Big Results on a Little Budget
DIY projects that pay to do yourself
With the abundance of home improvement shows on TV, DIY has evolved from an intimidating trade for the pros to an easy-to-manage project for even the least handy of humans. Transforming a home from disaster to delightful through simple DIY projects and repairs is much easier than you may think and can save you a bundle in the process. If the thought of doing your own handy work has you wiping your brow, think again with these easy improvements.
Stained tubs. Nobody likes to look in the bathroom and see a dirty, grime-stained bathtub or shower. Most of the time, that grime and grit builds up and becomes difficult to remove, making an already annoying mess even more of a headache. Depending on the type of material your tub is, you can opt for an abrasive powder, baking soda or even a pumice stone to rub out those nasty spots.
Wall dents and holes. Wrestling matches among the kids, rambunctious pets and moving furniture all take their toll on your walls. The dings and scratches are easy to fix with a little spackle and paint, but with the right resources, so are bigger blemishes – even outright holes. When you use a kit such as the 3M Large Hole Wall Repair Kit (Lowe’s, $15.98), there’s no need to hire a pro or buy a bunch of tools for holes up to 5 inches in diameter. The kit includes everything you need to fix anything from a can-light hole in the ceiling to a door knob hole in the wall – no experience required. Unlike mesh screens that can leave lumps on the wall, this product uses an innovative behind-the-wall back plate for a flat fill that generates the same results as hiring a professional.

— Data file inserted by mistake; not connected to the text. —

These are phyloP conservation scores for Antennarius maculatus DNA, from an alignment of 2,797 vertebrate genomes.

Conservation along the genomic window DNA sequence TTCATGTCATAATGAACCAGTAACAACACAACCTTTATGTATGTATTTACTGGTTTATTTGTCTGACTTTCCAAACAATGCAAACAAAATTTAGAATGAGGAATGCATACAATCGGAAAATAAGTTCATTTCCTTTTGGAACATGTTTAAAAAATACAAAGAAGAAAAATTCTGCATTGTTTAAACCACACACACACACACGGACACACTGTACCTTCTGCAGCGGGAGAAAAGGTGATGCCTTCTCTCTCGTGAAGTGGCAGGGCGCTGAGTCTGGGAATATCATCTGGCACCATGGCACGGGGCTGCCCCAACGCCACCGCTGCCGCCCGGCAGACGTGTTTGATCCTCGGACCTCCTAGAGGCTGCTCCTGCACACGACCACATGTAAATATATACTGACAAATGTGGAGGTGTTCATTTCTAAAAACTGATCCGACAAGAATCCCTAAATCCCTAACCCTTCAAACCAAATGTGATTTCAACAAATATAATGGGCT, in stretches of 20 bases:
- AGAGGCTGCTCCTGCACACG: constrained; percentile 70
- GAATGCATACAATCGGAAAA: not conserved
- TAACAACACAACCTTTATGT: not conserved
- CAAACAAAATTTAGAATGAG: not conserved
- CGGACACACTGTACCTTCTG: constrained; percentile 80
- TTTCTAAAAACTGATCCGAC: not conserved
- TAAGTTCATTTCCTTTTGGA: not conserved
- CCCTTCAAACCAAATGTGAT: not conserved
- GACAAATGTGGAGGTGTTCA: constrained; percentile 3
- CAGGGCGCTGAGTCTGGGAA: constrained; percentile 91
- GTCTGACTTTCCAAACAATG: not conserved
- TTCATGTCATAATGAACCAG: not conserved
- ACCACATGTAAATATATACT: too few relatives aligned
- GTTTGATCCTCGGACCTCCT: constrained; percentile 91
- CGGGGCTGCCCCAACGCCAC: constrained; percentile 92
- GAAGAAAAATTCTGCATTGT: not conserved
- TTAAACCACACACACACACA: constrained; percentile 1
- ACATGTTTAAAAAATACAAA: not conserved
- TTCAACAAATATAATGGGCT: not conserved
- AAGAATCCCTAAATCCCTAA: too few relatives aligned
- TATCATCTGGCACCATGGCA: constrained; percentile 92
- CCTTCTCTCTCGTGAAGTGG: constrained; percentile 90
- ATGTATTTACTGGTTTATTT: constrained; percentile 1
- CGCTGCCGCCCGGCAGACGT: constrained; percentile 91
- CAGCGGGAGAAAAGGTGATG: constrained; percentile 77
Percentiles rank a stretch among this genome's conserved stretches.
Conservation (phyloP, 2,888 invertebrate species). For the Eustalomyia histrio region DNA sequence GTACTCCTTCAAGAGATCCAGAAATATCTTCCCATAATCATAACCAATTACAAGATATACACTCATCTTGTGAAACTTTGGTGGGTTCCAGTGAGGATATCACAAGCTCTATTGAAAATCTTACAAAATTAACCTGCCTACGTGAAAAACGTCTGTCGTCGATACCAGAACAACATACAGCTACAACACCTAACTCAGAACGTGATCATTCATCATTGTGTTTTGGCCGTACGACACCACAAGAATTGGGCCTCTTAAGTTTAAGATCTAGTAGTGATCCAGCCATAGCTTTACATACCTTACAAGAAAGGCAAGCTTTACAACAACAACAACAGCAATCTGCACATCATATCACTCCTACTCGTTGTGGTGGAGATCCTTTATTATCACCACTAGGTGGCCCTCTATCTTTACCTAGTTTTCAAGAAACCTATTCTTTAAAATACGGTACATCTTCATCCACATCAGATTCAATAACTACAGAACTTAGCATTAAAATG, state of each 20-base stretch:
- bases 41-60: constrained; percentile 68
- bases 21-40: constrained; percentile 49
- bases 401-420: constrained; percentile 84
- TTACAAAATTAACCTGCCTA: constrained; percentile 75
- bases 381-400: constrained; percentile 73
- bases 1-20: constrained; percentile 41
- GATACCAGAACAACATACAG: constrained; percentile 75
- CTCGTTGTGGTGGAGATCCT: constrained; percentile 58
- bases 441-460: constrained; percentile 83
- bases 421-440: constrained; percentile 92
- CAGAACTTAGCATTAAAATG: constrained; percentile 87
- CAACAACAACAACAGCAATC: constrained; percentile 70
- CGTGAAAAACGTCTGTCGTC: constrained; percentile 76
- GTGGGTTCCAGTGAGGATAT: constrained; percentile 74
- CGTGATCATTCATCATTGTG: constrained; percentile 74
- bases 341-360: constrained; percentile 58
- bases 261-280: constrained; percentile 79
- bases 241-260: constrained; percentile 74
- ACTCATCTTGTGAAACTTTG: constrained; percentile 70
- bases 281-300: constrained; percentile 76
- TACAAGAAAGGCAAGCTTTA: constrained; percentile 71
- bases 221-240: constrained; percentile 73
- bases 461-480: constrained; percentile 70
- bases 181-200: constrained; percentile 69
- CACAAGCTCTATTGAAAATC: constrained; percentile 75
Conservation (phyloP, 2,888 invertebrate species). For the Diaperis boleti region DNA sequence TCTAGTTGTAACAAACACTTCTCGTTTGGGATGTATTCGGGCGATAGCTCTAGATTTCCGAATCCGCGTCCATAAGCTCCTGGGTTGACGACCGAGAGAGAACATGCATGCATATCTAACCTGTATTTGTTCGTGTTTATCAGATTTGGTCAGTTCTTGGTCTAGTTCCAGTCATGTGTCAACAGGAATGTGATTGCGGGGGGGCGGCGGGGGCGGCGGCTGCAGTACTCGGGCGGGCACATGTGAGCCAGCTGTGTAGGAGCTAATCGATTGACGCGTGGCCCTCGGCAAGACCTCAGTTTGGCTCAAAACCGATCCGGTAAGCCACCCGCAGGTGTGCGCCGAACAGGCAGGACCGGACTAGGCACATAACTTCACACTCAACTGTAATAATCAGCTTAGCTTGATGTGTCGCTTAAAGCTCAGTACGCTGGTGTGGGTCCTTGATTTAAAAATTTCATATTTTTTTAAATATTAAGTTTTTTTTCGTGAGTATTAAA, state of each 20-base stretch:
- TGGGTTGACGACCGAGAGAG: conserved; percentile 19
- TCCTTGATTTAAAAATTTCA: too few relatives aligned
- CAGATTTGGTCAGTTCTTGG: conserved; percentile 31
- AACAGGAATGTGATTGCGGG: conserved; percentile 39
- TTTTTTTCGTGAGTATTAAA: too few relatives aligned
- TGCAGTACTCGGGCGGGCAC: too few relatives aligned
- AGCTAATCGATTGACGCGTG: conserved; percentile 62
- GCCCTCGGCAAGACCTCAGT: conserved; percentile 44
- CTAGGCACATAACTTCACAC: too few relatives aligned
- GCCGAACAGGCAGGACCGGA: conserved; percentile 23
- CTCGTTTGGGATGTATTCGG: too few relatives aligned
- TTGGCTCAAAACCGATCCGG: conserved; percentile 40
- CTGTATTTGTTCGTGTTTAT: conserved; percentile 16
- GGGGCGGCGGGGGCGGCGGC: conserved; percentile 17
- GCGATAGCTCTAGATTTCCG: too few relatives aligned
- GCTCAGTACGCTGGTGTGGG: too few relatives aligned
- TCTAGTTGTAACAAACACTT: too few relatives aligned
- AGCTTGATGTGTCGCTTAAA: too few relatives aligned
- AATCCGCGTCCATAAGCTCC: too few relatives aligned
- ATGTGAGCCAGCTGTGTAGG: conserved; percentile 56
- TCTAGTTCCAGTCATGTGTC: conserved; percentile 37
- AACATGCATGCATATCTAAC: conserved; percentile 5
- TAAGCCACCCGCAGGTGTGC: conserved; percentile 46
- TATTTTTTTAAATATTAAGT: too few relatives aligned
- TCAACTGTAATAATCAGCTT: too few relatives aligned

Dripping faucets. Plumbing can be especially intimidating, but one of the most common plumbing annoyances – a dripping faucet – can be fixed in just a few minutes with just a few dollars. Usually the cause of a drippy faucet is a washer or O-ring that has gone bad and you can simply replace those parts. Turn off the water then use a screwdriver or hex wrench to loosen and remove the faucet fitting. You should be able to easily see the washer and ring fittings. Just replace the old with the new and reassemble. Note that if the drip is coming from a faucet with separate handles for hot and cold, you’ll want to isolate which handle is the culprit before you get started.
Find more cost-saving DIY home repair solutions at diy.3m.com.